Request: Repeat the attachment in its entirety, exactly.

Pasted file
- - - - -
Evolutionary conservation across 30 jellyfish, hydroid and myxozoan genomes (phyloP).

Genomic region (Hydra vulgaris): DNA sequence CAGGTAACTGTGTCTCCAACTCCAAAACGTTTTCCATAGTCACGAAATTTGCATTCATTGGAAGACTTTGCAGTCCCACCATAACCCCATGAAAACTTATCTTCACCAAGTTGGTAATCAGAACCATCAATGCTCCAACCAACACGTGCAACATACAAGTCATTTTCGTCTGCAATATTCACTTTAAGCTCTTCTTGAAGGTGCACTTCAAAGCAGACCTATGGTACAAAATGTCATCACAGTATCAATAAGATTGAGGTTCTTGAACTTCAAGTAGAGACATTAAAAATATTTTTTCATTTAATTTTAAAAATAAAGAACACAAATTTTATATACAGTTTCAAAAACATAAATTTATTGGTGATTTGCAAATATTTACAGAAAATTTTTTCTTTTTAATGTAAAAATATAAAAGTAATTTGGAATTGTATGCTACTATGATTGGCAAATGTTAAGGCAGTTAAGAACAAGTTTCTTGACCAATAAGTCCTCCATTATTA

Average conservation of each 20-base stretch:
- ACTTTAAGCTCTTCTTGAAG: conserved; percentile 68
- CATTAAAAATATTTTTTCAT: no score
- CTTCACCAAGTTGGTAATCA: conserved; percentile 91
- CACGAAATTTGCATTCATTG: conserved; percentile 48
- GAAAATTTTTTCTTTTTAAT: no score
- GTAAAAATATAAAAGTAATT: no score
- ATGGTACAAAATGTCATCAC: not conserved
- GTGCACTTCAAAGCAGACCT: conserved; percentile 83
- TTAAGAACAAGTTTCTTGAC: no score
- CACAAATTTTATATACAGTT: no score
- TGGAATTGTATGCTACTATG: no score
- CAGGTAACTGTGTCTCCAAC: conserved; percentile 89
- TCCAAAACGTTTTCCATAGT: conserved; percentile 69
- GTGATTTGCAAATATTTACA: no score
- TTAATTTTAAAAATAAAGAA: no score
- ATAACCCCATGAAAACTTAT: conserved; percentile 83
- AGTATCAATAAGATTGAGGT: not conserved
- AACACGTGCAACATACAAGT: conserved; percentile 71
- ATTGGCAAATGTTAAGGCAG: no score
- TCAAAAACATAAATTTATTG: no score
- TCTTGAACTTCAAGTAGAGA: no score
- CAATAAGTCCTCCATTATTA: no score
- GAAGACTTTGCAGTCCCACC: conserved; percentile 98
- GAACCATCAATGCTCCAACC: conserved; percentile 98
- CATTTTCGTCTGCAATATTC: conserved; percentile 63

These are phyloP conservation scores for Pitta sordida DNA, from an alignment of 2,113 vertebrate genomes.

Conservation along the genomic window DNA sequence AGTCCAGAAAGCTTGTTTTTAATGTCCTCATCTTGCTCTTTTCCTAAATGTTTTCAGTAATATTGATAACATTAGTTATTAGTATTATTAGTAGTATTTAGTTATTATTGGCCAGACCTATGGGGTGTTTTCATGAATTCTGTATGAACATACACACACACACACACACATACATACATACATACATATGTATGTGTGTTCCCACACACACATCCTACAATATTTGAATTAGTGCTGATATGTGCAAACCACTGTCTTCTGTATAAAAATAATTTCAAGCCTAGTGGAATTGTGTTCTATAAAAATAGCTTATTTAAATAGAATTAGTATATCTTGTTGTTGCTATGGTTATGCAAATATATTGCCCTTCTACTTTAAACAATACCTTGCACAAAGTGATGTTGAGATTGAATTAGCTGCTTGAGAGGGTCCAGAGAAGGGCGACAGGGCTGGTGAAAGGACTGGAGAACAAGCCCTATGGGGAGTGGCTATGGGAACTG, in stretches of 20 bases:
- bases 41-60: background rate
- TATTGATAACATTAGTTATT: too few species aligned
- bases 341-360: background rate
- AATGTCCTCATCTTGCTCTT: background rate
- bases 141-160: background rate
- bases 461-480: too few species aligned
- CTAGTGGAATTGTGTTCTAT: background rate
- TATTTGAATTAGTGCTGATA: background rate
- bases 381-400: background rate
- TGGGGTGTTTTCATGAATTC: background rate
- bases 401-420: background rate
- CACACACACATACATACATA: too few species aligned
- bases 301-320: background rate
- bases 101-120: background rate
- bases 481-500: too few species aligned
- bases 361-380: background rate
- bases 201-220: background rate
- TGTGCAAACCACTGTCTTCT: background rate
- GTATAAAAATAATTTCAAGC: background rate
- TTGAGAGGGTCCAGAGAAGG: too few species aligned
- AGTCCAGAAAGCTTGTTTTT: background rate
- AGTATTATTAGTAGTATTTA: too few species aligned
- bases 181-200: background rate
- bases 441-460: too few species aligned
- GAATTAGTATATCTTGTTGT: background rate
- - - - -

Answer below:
Evolutionary conservation across 30 jellyfish, hydroid and myxozoan genomes (phyloP).

Genomic region (Hydra vulgaris): DNA sequence CAGGTAACTGTGTCTCCAACTCCAAAACGTTTTCCATAGTCACGAAATTTGCATTCATTGGAAGACTTTGCAGTCCCACCATAACCCCATGAAAACTTATCTTCACCAAGTTGGTAATCAGAACCATCAATGCTCCAACCAACACGTGCAACATACAAGTCATTTTCGTCTGCAATATTCACTTTAAGCTCTTCTTGAAGGTGCACTTCAAAGCAGACCTATGGTACAAAATGTCATCACAGTATCAATAAGATTGAGGTTCTTGAACTTCAAGTAGAGACATTAAAAATATTTTTTCATTTAATTTTAAAAATAAAGAACACAAATTTTATATACAGTTTCAAAAACATAAATTTATTGGTGATTTGCAAATATTTACAGAAAATTTTTTCTTTTTAATGTAAAAATATAAAAGTAATTTGGAATTGTATGCTACTATGATTGGCAAATGTTAAGGCAGTTAAGAACAAGTTTCTTGACCAATAAGTCCTCCATTATTA

Average conservation of each 20-base stretch:
- ACTTTAAGCTCTTCTTGAAG: conserved; percentile 68
- CATTAAAAATATTTTTTCAT: no score
- CTTCACCAAGTTGGTAATCA: conserved; percentile 91
- CACGAAATTTGCATTCATTG: conserved; percentile 48
- GAAAATTTTTTCTTTTTAAT: no score
- GTAAAAATATAAAAGTAATT: no score
- ATGGTACAAAATGTCATCAC: not conserved
- GTGCACTTCAAAGCAGACCT: conserved; percentile 83
- TTAAGAACAAGTTTCTTGAC: no score
- CACAAATTTTATATACAGTT: no score
- TGGAATTGTATGCTACTATG: no score
- CAGGTAACTGTGTCTCCAAC: conserved; percentile 89
- TCCAAAACGTTTTCCATAGT: conserved; percentile 69
- GTGATTTGCAAATATTTACA: no score
- TTAATTTTAAAAATAAAGAA: no score
- ATAACCCCATGAAAACTTAT: conserved; percentile 83
- AGTATCAATAAGATTGAGGT: not conserved
- AACACGTGCAACATACAAGT: conserved; percentile 71
- ATTGGCAAATGTTAAGGCAG: no score
- TCAAAAACATAAATTTATTG: no score
- TCTTGAACTTCAAGTAGAGA: no score
- CAATAAGTCCTCCATTATTA: no score
- GAAGACTTTGCAGTCCCACC: conserved; percentile 98
- GAACCATCAATGCTCCAACC: conserved; percentile 98
- CATTTTCGTCTGCAATATTC: conserved; percentile 63

These are phyloP conservation scores for Pitta sordida DNA, from an alignment of 2,113 vertebrate genomes.

Conservation along the genomic window DNA sequence AGTCCAGAAAGCTTGTTTTTAATGTCCTCATCTTGCTCTTTTCCTAAATGTTTTCAGTAATATTGATAACATTAGTTATTAGTATTATTAGTAGTATTTAGTTATTATTGGCCAGACCTATGGGGTGTTTTCATGAATTCTGTATGAACATACACACACACACACACACATACATACATACATACATATGTATGTGTGTTCCCACACACACATCCTACAATATTTGAATTAGTGCTGATATGTGCAAACCACTGTCTTCTGTATAAAAATAATTTCAAGCCTAGTGGAATTGTGTTCTATAAAAATAGCTTATTTAAATAGAATTAGTATATCTTGTTGTTGCTATGGTTATGCAAATATATTGCCCTTCTACTTTAAACAATACCTTGCACAAAGTGATGTTGAGATTGAATTAGCTGCTTGAGAGGGTCCAGAGAAGGGCGACAGGGCTGGTGAAAGGACTGGAGAACAAGCCCTATGGGGAGTGGCTATGGGAACTG, in stretches of 20 bases:
- bases 41-60: background rate
- TATTGATAACATTAGTTATT: too few species aligned
- bases 341-360: background rate
- AATGTCCTCATCTTGCTCTT: background rate
- bases 141-160: background rate
- bases 461-480: too few species aligned
- CTAGTGGAATTGTGTTCTAT: background rate
- TATTTGAATTAGTGCTGATA: background rate
- bases 381-400: background rate
- TGGGGTGTTTTCATGAATTC: background rate
- bases 401-420: background rate
- CACACACACATACATACATA: too few species aligned
- bases 301-320: background rate
- bases 101-120: background rate
- bases 481-500: too few species aligned
- bases 361-380: background rate
- bases 201-220: background rate
- TGTGCAAACCACTGTCTTCT: background rate
- GTATAAAAATAATTTCAAGC: background rate
- TTGAGAGGGTCCAGAGAAGG: too few species aligned
- AGTCCAGAAAGCTTGTTTTT: background rate
- AGTATTATTAGTAGTATTTA: too few species aligned
- bases 181-200: background rate
- bases 441-460: too few species aligned
- GAATTAGTATATCTTGTTGT: background rate